But then after tomorrow there is another. And another. And the God of all our tomorrows asks us join him in a garden where he will ask for tomorrow to never happen and then with bloody sweat he will say, “thy will be done.” And hopefully we will say the same.

10 thoughts on “The God of All Our Tomorrows

    • Leslie McCarthy July 18, 2013 / 9:23 am

      This is the best i’ve read on this subject, honest, yet not yielding to despair. My husband has been out of steady work for 6 years, it is only by His provision and grace and mercy that we are able to survive. But feel exactly as you described, thank you for putting it so eloquently.

  1. thad July 17, 2013 / 9:22 pm

    This is the best sentence I have read all week: “The trains can be heard in the valley below our mountain and they sound like all the lives I have sometimes wondered if I should have lived.” I don’t know your chairs or your mountain or your trains or your lives not lived. Except when I read that sentence. Then I know them all precisely, because they are the same as mine.

    This is a bit of a trail off of your primary path, but one of my favorite films is Dan in Real Life, in which Steve Carrell proves he is so much more than Michael Scott. The last words you hear in the movie are him voicing over the closing scenes, reading his first syndicated column. It goes like this: “Dear Readers, for most of you, this is my first column in your paper. In the future, I will be answering your questions, but today I want to break from my usual format and talk to you about the subject of plans. Not so much my plan for this column, but life plans, and how we all make them. And how we hope that our kids make good, smart, safe plans of their own. But if we’re really honest with ourselves, our plans usually don’t work out as we had hoped. So instead of asking our young people ‘What are you plans? What do you plan to do with your life?’ maybe we should tell them this: Plan to be surprised.”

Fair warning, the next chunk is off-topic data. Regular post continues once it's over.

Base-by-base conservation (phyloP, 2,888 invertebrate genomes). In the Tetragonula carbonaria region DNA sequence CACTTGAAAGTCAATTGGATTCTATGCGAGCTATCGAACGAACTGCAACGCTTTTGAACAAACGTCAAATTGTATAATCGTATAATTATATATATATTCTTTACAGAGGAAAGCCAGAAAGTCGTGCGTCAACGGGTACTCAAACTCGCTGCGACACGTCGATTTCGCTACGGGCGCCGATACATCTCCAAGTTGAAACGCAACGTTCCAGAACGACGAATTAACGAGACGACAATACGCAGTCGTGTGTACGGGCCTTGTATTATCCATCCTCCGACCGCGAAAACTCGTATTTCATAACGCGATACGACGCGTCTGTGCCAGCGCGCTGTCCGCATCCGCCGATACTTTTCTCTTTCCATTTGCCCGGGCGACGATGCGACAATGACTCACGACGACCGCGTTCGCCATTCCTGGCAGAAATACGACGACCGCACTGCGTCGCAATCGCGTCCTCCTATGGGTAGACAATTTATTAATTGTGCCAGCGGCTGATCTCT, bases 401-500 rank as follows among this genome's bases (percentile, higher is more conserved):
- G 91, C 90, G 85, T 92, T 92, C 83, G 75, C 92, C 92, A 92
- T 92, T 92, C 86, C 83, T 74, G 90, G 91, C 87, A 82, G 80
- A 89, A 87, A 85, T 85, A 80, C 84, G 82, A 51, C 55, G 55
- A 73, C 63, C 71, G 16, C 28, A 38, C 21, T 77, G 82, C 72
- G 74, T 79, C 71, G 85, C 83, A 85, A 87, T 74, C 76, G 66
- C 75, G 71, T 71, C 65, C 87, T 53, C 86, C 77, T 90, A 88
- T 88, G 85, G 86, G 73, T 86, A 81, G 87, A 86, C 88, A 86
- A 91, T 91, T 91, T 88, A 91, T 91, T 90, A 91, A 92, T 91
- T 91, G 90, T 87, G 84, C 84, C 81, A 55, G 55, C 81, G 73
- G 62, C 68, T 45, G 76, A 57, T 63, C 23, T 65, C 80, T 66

I know it was written by a Hollywood screenwriter, but if Jesus wrote a regular syndicated column these days, I think it might go something like that.

  2. Heather Halseth July 18, 2013 / 2:34 am

    Thank you , Matt . You seem to say what I am thinking , only more eloquently than I would. I know this struggle all too well and really wish I had the answer.. I will just keep trusting that God is in control , no matter what. This is not always easy..

  3. Suzanne Evans (@evans60134) July 18, 2013 / 3:29 am